NFIB (gene)

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Embryonic Development[edit]

The NFIB gene is a part of the NFI gene complex that includes three other genes (NFIA, NFIC and NFIX).[1][2] The NFIB gene is a protein coding gene that also serves as a transcription factor.[3] This gene is essential in embryonic development and it works together with its gene complex to initiate tissue differentiation in the fetus. NFIB has the highest concentrations in the lung, skeletal muscle and heart but is also found in the areas of the developing liver, kidneys and brain.[1] Through knockout experiments, researchers found that mice without the NFIB gene have severely underdeveloped lungs.[2][4] This mutation does not seem to cause spontaneous abortions because in utero the fetus does not use its lungs for respiration. However, this becomes lethal once the fetus is born and has to take its first breath. It is thought that NFIB plays a role in down regulating the transcription factors TGF-β1 and Shh in normal gestation because they remained high in knockout experiments.[2] The absence of NFIB also leads to insufficient amounts of surfactant being produced which is one reason why the mice cannot breathe once it is born.[2] The knockout experiments demonstrated that NFIB has a significant role in fore-brain development. NFIB is typically found in pontine nuclei of the CNS, the cerebral cortex and the white matter of the brain and without NFIB these areas are dramatically affected.[1][4]

Aliases NFIB, CTF, HMGIC/NF-I/B, NF1-B, NFI-B, NFI-RED, NFIB2, NFIB3, nuclear factor I B
External IDs MGI: 103188 HomoloGene: 4087 GeneCards: NFIB
Gene location (Human)
Chromosome 9 (human)
Chr. Chromosome 9 (human)[5]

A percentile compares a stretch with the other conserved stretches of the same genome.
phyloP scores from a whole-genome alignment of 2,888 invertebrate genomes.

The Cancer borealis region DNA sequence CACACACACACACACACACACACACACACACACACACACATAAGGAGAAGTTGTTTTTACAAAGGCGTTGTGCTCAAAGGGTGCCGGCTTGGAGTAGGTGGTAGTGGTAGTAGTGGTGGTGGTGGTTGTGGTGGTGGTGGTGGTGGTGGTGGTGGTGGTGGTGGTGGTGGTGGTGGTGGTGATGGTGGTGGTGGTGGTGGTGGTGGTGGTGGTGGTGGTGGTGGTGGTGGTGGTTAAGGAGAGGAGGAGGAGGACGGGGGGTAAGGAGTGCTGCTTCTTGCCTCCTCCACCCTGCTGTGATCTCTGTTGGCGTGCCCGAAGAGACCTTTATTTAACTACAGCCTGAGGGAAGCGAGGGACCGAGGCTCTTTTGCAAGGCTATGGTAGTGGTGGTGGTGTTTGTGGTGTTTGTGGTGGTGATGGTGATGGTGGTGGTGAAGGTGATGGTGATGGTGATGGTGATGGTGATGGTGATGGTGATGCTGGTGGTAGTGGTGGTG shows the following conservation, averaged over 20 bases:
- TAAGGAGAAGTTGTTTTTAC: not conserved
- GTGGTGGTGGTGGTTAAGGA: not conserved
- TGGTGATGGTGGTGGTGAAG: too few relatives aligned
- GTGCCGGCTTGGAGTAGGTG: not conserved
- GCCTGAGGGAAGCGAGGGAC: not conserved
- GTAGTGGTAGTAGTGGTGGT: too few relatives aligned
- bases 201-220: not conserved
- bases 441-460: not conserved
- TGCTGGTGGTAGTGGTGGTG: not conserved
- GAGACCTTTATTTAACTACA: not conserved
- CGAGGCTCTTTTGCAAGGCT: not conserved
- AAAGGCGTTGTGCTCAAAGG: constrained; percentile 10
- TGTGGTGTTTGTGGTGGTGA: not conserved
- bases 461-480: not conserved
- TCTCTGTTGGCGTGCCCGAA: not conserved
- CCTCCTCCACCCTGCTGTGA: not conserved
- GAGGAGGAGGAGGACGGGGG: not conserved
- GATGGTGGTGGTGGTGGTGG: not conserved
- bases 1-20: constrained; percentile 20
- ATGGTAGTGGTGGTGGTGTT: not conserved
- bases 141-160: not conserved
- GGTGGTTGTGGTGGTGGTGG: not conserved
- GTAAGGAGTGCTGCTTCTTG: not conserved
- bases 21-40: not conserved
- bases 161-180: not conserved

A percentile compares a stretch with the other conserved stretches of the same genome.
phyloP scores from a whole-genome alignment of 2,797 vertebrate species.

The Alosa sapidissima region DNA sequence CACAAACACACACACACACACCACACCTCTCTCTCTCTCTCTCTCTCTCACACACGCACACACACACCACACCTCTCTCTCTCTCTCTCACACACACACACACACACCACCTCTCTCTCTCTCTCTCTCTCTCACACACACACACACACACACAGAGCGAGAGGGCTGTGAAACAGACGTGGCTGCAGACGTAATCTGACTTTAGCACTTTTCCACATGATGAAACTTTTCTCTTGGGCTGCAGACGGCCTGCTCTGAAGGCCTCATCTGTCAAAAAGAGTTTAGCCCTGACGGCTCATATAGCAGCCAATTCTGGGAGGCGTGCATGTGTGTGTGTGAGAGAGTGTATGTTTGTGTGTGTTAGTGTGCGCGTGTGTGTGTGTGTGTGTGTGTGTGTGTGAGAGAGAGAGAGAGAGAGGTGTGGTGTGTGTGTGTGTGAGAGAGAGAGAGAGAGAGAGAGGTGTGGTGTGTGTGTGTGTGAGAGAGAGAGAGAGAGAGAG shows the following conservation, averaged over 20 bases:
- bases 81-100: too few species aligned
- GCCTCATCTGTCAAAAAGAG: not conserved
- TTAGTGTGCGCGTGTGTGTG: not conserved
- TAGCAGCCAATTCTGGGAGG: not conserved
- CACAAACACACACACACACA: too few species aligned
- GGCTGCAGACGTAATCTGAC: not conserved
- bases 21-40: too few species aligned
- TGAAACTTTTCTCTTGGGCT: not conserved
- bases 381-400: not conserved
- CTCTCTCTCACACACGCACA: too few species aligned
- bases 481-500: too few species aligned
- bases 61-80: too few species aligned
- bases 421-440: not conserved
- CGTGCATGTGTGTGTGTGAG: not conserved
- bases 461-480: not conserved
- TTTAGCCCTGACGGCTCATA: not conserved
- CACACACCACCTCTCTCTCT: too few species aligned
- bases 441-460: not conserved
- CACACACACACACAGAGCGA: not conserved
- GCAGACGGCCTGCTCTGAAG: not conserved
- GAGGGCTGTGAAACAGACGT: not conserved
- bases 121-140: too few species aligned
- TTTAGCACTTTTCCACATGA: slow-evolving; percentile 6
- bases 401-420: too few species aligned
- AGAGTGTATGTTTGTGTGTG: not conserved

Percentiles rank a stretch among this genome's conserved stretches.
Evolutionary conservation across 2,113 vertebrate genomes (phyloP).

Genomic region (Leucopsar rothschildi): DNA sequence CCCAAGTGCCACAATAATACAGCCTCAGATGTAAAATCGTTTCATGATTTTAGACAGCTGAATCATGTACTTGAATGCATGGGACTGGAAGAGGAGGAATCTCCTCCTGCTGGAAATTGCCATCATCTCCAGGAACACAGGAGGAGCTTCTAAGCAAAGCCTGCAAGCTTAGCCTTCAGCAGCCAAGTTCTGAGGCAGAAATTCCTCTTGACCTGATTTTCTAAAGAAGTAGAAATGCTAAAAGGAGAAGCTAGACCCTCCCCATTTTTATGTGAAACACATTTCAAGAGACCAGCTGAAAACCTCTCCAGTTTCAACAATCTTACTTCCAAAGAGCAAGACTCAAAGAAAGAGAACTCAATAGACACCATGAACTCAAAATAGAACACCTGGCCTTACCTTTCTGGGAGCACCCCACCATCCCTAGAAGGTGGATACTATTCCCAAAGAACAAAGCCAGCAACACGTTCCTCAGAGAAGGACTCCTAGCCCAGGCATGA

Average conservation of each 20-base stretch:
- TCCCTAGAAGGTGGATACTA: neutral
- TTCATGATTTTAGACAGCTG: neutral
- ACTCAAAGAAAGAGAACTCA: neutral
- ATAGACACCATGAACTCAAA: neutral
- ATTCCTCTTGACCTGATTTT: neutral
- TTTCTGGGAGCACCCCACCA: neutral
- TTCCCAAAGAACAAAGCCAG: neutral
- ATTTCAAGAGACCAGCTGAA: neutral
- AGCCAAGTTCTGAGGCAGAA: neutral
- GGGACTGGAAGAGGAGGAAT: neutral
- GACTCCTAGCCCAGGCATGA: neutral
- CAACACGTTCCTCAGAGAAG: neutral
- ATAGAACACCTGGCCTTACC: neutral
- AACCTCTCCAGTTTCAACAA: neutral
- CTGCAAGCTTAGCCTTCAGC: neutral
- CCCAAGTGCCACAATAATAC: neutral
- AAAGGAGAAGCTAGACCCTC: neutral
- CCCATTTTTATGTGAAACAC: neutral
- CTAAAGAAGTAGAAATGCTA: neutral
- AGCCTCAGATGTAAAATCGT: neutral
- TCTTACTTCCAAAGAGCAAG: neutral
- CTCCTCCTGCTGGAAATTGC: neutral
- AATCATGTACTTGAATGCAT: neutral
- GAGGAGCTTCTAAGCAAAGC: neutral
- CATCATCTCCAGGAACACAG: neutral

Chromosome 9 (human)
Genomic location for NFIB
Genomic location for NFIB
Band 9p23-p22.3 Start 14,081,843 bp[5]
End 14,398,983 bp[5]
RNA expression pattern
PBB GE NFIB 209289 at fs.png

PBB GE NFIB 209290 s at fs.png

PBB GE NFIB 211467 s at fs.png
More reference expression data
Species Human Mouse
RefSeq (mRNA)



RefSeq (protein)



Location (UCSC) Chr 9: 14.08 – 14.4 Mb Chr 9: 82.29 – 82.71 Mb
PubMed search [7] [8]
View/Edit Human View/Edit Mouse

General Information[edit]

Nuclear factor 1 B-type is a protein that in humans is encoded by the NFIB gene.[9][10]


  1. ^ a b c Chaudhry, Ali Z.; Lyons, Gary E.; Gronostajski, Richard M. (1997-03-01). "Expression patterns of the four nuclear factor I genes during mouse embryogenesis indicate a potential role in development". Developmental Dynamics. 208 (3): 313–325. doi:10.1002/(SICI)1097-0177(199703)208:33.0.CO;2-L. ISSN 1097-0177. 
  2. ^ a b c d Gründer, Albert; Ebel, Thorsten T.; Mallo, Moisés; Schwarzkopf, Georg; Shimizu, Takehiko; Sippel, Albrecht E.; Schrewe, Heinrich (2002-03-01). "Nuclear factor I-B (Nfib) deficient mice have severe lung hypoplasia". Mechanisms of Development. 112 (1–2): 69–77. doi:10.1016/S0925-4773(01)00640-2. 
  3. ^ Database, GeneCards Human Gene. "NFIB Gene - GeneCards | NFIB Protein | NFIB Antibody". Retrieved 2017-04-09. 
  4. ^ a b Steele-Perkins, George; Plachez, Céline; Butz, Kenneth G.; Yang, Guanhu; Bachurski, Cindy J.; Kinsman, Stephen L.; Litwack, E. David; Richards, Linda J.; Gronostajski, Richard M. (2005-01-15). "The Transcription Factor Gene Nfib Is Essential for both Lung Maturation and Brain Development". Molecular and Cellular Biology. 25 (2): 685–698. doi:10.1128/MCB.25.2.685-698.2005. ISSN 0270-7306. PMC 543431Freely accessible. PMID 15632069. 
  5. ^ a b c GRCh38: Ensembl release 89: ENSG00000147862 - Ensembl, May 2017
  6. ^ a b c GRCm38: Ensembl release 89: ENSMUSG00000008575 - Ensembl, May 2017
  7. ^ "Human PubMed Reference:". 
  8. ^ "Mouse PubMed Reference:". 
  9. ^ Qian F, Kruse U, Lichter P, Sippel AE (Dec 1995). "Chromosomal localization of the four genes (NFIA, B, C, and X) for the human transcription factor nuclear factor I by FISH". Genomics. 28 (1): 66–73. doi:10.1006/geno.1995.1107. PMID 7590749. 
  10. ^ "Entrez Gene: NFIB nuclear factor I/B". 

Further reading[edit]

External links[edit]

This article incorporates text from the United States National Library of Medicine, which is in the public domain.